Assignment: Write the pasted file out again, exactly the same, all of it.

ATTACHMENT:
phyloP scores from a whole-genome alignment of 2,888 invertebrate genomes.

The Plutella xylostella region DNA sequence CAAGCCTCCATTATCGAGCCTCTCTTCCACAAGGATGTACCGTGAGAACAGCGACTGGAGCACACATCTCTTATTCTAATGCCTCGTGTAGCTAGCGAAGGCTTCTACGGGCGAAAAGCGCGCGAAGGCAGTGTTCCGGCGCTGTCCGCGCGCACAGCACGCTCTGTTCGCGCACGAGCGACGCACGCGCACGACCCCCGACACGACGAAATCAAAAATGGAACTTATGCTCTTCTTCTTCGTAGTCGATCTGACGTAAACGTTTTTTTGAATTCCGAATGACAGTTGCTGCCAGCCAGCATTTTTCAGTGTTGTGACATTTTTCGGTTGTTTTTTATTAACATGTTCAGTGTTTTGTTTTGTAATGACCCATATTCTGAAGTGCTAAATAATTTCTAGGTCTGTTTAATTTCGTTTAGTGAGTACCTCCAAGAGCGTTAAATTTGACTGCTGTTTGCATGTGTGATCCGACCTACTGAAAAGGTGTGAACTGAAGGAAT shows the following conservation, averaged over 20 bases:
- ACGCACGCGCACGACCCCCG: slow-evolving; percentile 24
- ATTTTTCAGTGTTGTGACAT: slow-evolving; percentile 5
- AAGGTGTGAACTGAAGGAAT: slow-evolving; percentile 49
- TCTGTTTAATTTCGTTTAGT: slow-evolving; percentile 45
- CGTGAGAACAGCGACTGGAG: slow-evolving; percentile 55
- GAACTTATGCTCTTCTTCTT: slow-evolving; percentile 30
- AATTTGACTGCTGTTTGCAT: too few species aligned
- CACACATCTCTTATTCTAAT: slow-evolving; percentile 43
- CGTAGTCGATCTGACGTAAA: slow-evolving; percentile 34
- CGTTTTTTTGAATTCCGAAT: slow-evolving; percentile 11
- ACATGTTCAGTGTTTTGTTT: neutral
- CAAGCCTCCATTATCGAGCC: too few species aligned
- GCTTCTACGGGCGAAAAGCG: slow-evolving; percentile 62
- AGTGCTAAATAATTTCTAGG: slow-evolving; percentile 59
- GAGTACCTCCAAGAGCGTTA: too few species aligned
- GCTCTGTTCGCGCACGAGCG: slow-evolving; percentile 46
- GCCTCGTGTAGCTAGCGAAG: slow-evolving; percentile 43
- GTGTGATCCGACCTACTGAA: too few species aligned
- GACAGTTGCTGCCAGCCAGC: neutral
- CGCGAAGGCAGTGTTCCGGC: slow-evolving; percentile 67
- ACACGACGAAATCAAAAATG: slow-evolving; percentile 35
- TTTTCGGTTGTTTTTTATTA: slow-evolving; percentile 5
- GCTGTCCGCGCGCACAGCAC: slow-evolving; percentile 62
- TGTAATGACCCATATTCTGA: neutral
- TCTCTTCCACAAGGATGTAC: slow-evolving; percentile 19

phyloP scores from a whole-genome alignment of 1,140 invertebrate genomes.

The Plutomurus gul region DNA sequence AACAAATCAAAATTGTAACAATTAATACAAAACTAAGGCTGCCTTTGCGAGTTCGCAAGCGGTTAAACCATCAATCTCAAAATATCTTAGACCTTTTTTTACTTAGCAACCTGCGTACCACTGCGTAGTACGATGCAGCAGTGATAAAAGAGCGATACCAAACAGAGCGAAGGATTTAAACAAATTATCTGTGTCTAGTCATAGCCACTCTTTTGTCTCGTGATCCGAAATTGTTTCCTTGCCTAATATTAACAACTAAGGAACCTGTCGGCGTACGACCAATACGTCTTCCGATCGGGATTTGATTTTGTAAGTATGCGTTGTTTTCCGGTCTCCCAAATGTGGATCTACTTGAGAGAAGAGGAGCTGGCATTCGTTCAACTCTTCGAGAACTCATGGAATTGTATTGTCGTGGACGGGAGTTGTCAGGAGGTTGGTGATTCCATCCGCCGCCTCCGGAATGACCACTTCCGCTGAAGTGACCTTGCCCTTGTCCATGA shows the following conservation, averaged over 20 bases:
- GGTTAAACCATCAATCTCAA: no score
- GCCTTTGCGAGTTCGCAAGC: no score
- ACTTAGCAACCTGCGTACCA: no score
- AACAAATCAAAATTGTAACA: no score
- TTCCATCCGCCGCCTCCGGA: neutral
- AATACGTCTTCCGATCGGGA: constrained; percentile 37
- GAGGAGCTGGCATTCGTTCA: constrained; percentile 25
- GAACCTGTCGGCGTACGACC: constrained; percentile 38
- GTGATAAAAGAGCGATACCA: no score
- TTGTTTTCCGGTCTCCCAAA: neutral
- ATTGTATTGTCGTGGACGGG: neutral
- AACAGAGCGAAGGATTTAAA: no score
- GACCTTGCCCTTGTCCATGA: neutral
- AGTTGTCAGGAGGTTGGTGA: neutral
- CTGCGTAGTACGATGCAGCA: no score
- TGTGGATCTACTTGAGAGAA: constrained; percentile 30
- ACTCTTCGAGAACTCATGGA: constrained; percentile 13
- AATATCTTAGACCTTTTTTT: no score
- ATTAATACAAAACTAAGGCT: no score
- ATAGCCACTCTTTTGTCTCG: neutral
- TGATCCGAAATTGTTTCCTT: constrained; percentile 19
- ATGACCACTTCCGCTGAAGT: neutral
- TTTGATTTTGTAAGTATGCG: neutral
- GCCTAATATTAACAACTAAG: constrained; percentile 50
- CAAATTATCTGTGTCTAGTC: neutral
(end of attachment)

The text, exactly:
phyloP scores from a whole-genome alignment of 2,888 invertebrate genomes.

The Plutella xylostella region DNA sequence CAAGCCTCCATTATCGAGCCTCTCTTCCACAAGGATGTACCGTGAGAACAGCGACTGGAGCACACATCTCTTATTCTAATGCCTCGTGTAGCTAGCGAAGGCTTCTACGGGCGAAAAGCGCGCGAAGGCAGTGTTCCGGCGCTGTCCGCGCGCACAGCACGCTCTGTTCGCGCACGAGCGACGCACGCGCACGACCCCCGACACGACGAAATCAAAAATGGAACTTATGCTCTTCTTCTTCGTAGTCGATCTGACGTAAACGTTTTTTTGAATTCCGAATGACAGTTGCTGCCAGCCAGCATTTTTCAGTGTTGTGACATTTTTCGGTTGTTTTTTATTAACATGTTCAGTGTTTTGTTTTGTAATGACCCATATTCTGAAGTGCTAAATAATTTCTAGGTCTGTTTAATTTCGTTTAGTGAGTACCTCCAAGAGCGTTAAATTTGACTGCTGTTTGCATGTGTGATCCGACCTACTGAAAAGGTGTGAACTGAAGGAAT shows the following conservation, averaged over 20 bases:
- ACGCACGCGCACGACCCCCG: slow-evolving; percentile 24
- ATTTTTCAGTGTTGTGACAT: slow-evolving; percentile 5
- AAGGTGTGAACTGAAGGAAT: slow-evolving; percentile 49
- TCTGTTTAATTTCGTTTAGT: slow-evolving; percentile 45
- CGTGAGAACAGCGACTGGAG: slow-evolving; percentile 55
- GAACTTATGCTCTTCTTCTT: slow-evolving; percentile 30
- AATTTGACTGCTGTTTGCAT: too few species aligned
- CACACATCTCTTATTCTAAT: slow-evolving; percentile 43
- CGTAGTCGATCTGACGTAAA: slow-evolving; percentile 34
- CGTTTTTTTGAATTCCGAAT: slow-evolving; percentile 11
- ACATGTTCAGTGTTTTGTTT: neutral
- CAAGCCTCCATTATCGAGCC: too few species aligned
- GCTTCTACGGGCGAAAAGCG: slow-evolving; percentile 62
- AGTGCTAAATAATTTCTAGG: slow-evolving; percentile 59
- GAGTACCTCCAAGAGCGTTA: too few species aligned
- GCTCTGTTCGCGCACGAGCG: slow-evolving; percentile 46
- GCCTCGTGTAGCTAGCGAAG: slow-evolving; percentile 43
- GTGTGATCCGACCTACTGAA: too few species aligned
- GACAGTTGCTGCCAGCCAGC: neutral
- CGCGAAGGCAGTGTTCCGGC: slow-evolving; percentile 67
- ACACGACGAAATCAAAAATG: slow-evolving; percentile 35
- TTTTCGGTTGTTTTTTATTA: slow-evolving; percentile 5
- GCTGTCCGCGCGCACAGCAC: slow-evolving; percentile 62
- TGTAATGACCCATATTCTGA: neutral
- TCTCTTCCACAAGGATGTAC: slow-evolving; percentile 19

phyloP scores from a whole-genome alignment of 1,140 invertebrate genomes.

The Plutomurus gul region DNA sequence AACAAATCAAAATTGTAACAATTAATACAAAACTAAGGCTGCCTTTGCGAGTTCGCAAGCGGTTAAACCATCAATCTCAAAATATCTTAGACCTTTTTTTACTTAGCAACCTGCGTACCACTGCGTAGTACGATGCAGCAGTGATAAAAGAGCGATACCAAACAGAGCGAAGGATTTAAACAAATTATCTGTGTCTAGTCATAGCCACTCTTTTGTCTCGTGATCCGAAATTGTTTCCTTGCCTAATATTAACAACTAAGGAACCTGTCGGCGTACGACCAATACGTCTTCCGATCGGGATTTGATTTTGTAAGTATGCGTTGTTTTCCGGTCTCCCAAATGTGGATCTACTTGAGAGAAGAGGAGCTGGCATTCGTTCAACTCTTCGAGAACTCATGGAATTGTATTGTCGTGGACGGGAGTTGTCAGGAGGTTGGTGATTCCATCCGCCGCCTCCGGAATGACCACTTCCGCTGAAGTGACCTTGCCCTTGTCCATGA shows the following conservation, averaged over 20 bases:
- GGTTAAACCATCAATCTCAA: no score
- GCCTTTGCGAGTTCGCAAGC: no score
- ACTTAGCAACCTGCGTACCA: no score
- AACAAATCAAAATTGTAACA: no score
- TTCCATCCGCCGCCTCCGGA: neutral
- AATACGTCTTCCGATCGGGA: constrained; percentile 37
- GAGGAGCTGGCATTCGTTCA: constrained; percentile 25
- GAACCTGTCGGCGTACGACC: constrained; percentile 38
- GTGATAAAAGAGCGATACCA: no score
- TTGTTTTCCGGTCTCCCAAA: neutral
- ATTGTATTGTCGTGGACGGG: neutral
- AACAGAGCGAAGGATTTAAA: no score
- GACCTTGCCCTTGTCCATGA: neutral
- AGTTGTCAGGAGGTTGGTGA: neutral
- CTGCGTAGTACGATGCAGCA: no score
- TGTGGATCTACTTGAGAGAA: constrained; percentile 30
- ACTCTTCGAGAACTCATGGA: constrained; percentile 13
- AATATCTTAGACCTTTTTTT: no score
- ATTAATACAAAACTAAGGCT: no score
- ATAGCCACTCTTTTGTCTCG: neutral
- TGATCCGAAATTGTTTCCTT: constrained; percentile 19
- ATGACCACTTCCGCTGAAGT: neutral
- TTTGATTTTGTAAGTATGCG: neutral
- GCCTAATATTAACAACTAAG: constrained; percentile 50
- CAAATTATCTGTGTCTAGTC: neutral